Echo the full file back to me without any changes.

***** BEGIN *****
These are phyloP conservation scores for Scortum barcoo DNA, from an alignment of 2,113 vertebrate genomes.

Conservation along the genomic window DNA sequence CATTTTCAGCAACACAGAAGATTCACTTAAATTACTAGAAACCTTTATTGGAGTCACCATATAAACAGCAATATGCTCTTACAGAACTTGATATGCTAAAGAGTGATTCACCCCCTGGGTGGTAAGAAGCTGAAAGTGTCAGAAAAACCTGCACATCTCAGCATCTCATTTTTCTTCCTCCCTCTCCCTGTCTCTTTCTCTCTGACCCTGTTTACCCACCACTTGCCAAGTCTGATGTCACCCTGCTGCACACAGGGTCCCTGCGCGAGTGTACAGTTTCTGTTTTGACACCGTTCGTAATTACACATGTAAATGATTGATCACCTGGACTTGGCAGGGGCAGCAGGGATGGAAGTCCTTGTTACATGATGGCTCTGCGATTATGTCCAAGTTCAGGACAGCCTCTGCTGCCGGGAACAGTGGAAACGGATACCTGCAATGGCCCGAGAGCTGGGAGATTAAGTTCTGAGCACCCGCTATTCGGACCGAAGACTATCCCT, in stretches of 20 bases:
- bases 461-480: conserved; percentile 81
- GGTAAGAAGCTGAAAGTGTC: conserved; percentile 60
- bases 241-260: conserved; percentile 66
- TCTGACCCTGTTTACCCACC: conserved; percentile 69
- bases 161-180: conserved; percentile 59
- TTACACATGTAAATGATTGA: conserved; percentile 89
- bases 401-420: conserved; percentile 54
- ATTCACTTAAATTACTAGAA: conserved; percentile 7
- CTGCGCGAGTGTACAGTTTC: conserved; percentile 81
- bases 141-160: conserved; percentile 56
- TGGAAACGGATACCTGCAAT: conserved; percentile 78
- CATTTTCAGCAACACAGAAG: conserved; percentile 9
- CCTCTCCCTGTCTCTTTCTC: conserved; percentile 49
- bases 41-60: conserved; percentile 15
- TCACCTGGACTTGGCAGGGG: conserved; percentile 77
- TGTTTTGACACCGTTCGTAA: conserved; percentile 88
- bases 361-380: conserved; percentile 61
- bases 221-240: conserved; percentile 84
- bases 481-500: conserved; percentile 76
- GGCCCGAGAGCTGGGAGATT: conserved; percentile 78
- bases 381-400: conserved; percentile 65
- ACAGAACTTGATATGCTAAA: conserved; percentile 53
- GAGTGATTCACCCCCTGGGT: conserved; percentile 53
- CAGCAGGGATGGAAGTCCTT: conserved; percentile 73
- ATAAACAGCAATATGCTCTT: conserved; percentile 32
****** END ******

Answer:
These are phyloP conservation scores for Scortum barcoo DNA, from an alignment of 2,113 vertebrate genomes.

Conservation along the genomic window DNA sequence CATTTTCAGCAACACAGAAGATTCACTTAAATTACTAGAAACCTTTATTGGAGTCACCATATAAACAGCAATATGCTCTTACAGAACTTGATATGCTAAAGAGTGATTCACCCCCTGGGTGGTAAGAAGCTGAAAGTGTCAGAAAAACCTGCACATCTCAGCATCTCATTTTTCTTCCTCCCTCTCCCTGTCTCTTTCTCTCTGACCCTGTTTACCCACCACTTGCCAAGTCTGATGTCACCCTGCTGCACACAGGGTCCCTGCGCGAGTGTACAGTTTCTGTTTTGACACCGTTCGTAATTACACATGTAAATGATTGATCACCTGGACTTGGCAGGGGCAGCAGGGATGGAAGTCCTTGTTACATGATGGCTCTGCGATTATGTCCAAGTTCAGGACAGCCTCTGCTGCCGGGAACAGTGGAAACGGATACCTGCAATGGCCCGAGAGCTGGGAGATTAAGTTCTGAGCACCCGCTATTCGGACCGAAGACTATCCCT, in stretches of 20 bases:
- bases 461-480: conserved; percentile 81
- GGTAAGAAGCTGAAAGTGTC: conserved; percentile 60
- bases 241-260: conserved; percentile 66
- TCTGACCCTGTTTACCCACC: conserved; percentile 69
- bases 161-180: conserved; percentile 59
- TTACACATGTAAATGATTGA: conserved; percentile 89
- bases 401-420: conserved; percentile 54
- ATTCACTTAAATTACTAGAA: conserved; percentile 7
- CTGCGCGAGTGTACAGTTTC: conserved; percentile 81
- bases 141-160: conserved; percentile 56
- TGGAAACGGATACCTGCAAT: conserved; percentile 78
- CATTTTCAGCAACACAGAAG: conserved; percentile 9
- CCTCTCCCTGTCTCTTTCTC: conserved; percentile 49
- bases 41-60: conserved; percentile 15
- TCACCTGGACTTGGCAGGGG: conserved; percentile 77
- TGTTTTGACACCGTTCGTAA: conserved; percentile 88
- bases 361-380: conserved; percentile 61
- bases 221-240: conserved; percentile 84
- bases 481-500: conserved; percentile 76
- GGCCCGAGAGCTGGGAGATT: conserved; percentile 78
- bases 381-400: conserved; percentile 65
- ACAGAACTTGATATGCTAAA: conserved; percentile 53
- GAGTGATTCACCCCCTGGGT: conserved; percentile 53
- CAGCAGGGATGGAAGTCCTT: conserved; percentile 73
- ATAAACAGCAATATGCTCTT: conserved; percentile 32